ISSN 2330-717X

Realignment Of Relations Between South Korea And Japan – OpEd

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Asia remains the most disturbed continent as tensions continue to torment its regions – from South Asia to West Asia to East Asia as well as Asia Pacific. Neither USA nor Russia has any real interest to work for genuine peace, stability and prosperity in the continent. Their “cold war” seeking competitive benefits is having a negative impact on the continent.

Today, when world is full of tensions as it is infested by lethal weapons, including nukes arsenals, both legal and illegal, the course of peace is not an automatic occurrence; it needs to be pursued with sincerity. Humanity is terrorized and remains a mute victim of tensions, generated by powers to showcase their military superiority.

More and more nations now have come to realize that peace is not a mere option but an absolute necessity for the sensible conduct of relations among powers, both nuclear and conventionally armed. Two Korans, Japan and even China have in recent years moved closer to each other, though very slowly, to solve all pending issues amicably.

South Korean President Park Geun-hye and Japanese Prime Minister Shinzo Abe held their first formal bilateral talks on November 2, since both leaders took office, seeking to move beyond a bitter wartime history that has haunted ties between two of Washington’s key Asian allies. The meeting is a diplomatic plus for Abe, who had sought two-way talks with Park amid a push by the United States forJapan and South Korea to improve relations in the face of an increasingly assertive China.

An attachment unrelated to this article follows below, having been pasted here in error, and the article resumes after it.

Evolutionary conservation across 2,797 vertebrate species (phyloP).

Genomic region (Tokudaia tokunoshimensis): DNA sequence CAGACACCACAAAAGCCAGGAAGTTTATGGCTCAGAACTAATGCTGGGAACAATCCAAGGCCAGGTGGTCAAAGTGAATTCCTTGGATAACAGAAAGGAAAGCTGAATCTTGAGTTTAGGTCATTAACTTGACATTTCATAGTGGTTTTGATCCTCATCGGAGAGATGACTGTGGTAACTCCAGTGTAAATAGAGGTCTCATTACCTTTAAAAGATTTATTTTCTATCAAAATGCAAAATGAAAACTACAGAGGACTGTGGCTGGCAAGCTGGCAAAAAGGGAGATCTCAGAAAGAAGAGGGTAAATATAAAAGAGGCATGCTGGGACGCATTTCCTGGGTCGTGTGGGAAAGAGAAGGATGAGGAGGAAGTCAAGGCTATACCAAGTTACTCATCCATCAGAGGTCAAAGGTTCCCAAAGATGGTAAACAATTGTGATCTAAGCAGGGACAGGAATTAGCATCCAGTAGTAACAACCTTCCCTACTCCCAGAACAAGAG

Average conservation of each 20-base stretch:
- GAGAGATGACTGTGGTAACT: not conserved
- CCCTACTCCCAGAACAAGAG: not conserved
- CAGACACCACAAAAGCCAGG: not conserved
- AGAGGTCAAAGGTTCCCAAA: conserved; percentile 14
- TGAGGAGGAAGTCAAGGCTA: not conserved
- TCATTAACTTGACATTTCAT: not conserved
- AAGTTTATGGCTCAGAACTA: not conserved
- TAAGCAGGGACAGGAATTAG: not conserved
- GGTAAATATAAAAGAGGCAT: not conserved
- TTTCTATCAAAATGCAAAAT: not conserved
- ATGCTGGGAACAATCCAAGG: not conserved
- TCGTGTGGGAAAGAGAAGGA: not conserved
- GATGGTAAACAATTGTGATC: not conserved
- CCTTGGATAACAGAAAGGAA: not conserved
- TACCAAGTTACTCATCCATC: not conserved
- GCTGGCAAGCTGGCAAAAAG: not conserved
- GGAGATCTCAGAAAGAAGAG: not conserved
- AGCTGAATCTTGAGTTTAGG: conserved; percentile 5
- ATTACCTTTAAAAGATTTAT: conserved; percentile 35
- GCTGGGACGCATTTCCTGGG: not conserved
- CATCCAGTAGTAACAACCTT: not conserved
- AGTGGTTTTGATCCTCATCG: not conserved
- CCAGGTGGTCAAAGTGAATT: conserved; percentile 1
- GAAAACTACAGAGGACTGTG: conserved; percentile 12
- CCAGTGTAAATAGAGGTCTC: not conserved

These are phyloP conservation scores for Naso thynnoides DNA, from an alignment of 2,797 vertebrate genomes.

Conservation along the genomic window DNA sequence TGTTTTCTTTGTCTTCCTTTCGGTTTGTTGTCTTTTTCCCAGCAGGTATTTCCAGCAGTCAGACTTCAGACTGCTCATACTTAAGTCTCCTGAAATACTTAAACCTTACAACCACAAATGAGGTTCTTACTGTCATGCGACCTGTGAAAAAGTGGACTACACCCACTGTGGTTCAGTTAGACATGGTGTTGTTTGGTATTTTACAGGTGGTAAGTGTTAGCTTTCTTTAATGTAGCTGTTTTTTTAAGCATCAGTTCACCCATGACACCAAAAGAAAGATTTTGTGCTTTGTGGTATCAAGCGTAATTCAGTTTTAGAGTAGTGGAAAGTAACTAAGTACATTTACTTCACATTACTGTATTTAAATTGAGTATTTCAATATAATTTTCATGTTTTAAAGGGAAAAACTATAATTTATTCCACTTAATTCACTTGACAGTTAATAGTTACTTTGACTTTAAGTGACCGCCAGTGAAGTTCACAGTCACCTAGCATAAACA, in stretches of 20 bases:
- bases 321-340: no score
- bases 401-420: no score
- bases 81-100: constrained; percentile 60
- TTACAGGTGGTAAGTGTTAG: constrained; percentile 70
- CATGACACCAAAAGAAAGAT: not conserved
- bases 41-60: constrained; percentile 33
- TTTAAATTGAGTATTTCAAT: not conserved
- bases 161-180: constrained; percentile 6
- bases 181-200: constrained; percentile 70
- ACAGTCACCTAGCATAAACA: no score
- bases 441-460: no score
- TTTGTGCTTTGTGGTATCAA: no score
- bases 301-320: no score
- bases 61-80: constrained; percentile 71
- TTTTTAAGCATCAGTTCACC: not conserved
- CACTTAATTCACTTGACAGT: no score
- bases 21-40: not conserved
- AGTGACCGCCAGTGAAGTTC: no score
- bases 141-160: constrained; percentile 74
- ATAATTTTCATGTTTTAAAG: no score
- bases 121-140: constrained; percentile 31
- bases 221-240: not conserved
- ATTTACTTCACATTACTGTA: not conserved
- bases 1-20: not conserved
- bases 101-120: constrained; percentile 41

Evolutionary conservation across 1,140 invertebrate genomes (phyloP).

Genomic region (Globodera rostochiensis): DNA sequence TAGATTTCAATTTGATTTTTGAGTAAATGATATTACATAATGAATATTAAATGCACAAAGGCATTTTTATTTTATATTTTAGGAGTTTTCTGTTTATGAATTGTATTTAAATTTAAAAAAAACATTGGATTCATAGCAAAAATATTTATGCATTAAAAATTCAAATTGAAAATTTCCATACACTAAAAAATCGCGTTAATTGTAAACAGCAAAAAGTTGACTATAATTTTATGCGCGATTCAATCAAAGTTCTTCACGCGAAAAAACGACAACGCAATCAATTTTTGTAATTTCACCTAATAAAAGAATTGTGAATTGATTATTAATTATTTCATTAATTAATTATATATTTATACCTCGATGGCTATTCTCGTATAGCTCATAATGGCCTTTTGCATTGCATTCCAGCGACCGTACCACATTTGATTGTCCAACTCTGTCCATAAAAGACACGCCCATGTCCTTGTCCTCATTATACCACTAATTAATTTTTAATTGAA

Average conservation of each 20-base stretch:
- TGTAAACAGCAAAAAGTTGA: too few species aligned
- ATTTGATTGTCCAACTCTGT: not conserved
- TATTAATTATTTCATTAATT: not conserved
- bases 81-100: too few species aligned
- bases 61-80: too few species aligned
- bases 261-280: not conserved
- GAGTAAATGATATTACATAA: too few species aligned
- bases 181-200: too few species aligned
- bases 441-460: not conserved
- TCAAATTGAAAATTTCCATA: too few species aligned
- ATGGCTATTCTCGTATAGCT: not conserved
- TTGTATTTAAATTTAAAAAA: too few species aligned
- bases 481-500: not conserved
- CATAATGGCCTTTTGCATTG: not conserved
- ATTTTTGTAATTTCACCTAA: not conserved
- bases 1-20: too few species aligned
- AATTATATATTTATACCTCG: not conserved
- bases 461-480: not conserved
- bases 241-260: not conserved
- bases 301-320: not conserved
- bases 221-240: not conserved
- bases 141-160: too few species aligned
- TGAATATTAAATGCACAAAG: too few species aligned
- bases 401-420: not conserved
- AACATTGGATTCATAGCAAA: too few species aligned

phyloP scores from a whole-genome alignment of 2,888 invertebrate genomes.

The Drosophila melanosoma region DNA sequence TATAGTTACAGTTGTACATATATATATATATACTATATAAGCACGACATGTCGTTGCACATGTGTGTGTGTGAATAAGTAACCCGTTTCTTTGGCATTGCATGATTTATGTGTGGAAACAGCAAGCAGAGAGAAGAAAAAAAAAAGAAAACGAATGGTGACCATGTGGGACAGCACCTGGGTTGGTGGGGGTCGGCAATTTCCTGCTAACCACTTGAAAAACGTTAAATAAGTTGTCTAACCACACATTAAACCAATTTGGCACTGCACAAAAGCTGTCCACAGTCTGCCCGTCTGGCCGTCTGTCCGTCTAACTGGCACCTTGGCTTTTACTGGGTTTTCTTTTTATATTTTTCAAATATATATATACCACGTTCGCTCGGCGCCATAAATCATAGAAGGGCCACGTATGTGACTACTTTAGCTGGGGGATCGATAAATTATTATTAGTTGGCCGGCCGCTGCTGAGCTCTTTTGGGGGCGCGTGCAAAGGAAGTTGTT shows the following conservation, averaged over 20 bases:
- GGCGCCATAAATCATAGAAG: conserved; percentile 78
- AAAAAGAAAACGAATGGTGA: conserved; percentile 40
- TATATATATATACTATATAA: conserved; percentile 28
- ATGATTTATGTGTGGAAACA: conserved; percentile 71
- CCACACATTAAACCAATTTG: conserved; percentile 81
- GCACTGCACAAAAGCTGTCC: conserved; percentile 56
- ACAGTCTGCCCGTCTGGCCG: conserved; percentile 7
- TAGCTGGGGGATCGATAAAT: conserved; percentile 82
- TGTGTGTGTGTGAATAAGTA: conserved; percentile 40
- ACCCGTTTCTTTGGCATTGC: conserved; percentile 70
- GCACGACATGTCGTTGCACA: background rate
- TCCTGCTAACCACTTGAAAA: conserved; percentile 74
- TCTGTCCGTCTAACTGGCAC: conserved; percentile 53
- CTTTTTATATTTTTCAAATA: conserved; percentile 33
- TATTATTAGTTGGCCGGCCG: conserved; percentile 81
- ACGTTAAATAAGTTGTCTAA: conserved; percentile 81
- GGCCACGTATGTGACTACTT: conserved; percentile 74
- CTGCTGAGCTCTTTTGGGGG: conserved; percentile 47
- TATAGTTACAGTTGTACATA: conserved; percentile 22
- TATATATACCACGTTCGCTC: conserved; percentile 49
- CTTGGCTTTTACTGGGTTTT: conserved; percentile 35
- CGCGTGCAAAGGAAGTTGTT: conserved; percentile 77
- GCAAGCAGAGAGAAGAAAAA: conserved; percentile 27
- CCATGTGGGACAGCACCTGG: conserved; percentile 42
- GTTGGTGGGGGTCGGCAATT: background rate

Though they normalized ties in 1992, Japan and South Korea, the economic powers of Asia pacific, have for too long not been able to steady their relations but no headway was possible for cordial relations till now owing to some tricky issues. Japan, which says the issue of compensation for “comfort women” was legally settled by their 1965 diplomatic treaty and that it stands by a 1993 government apology, worries that even if it takes fresh steps, South Korea will decline to bring the issue to a close.

The Asian neighbours have struggled to find common ground over Japan’s 1910-1945 colonisation of Korea, particularly the issue of “comfort women”, as the mostly Koreans forced into prostitution at Japanese wartime military brothels are euphemistically known in Japan. The issue has so far remained an embarrassment for Japan. . “I hope today’s summit will heal the bitter history in a broad sense and be a sincere one and an important opportunity to develop the two countries’ relationship,” Park told Abe at the start of the talks, the first formal meeting between the two since Abe took office in late 2012 and Park in early 2013, according to a transcript released by her office.

The two countries share a long history of economic cooperation but the diplomatic row has had an effect on their trade, which began falling since 2011, Kim Bong-man, head of regional cooperation at the Federation of Korean Industries said that they are hoping that the Korea-Japan summit will be an opportunity to normalize the relationship.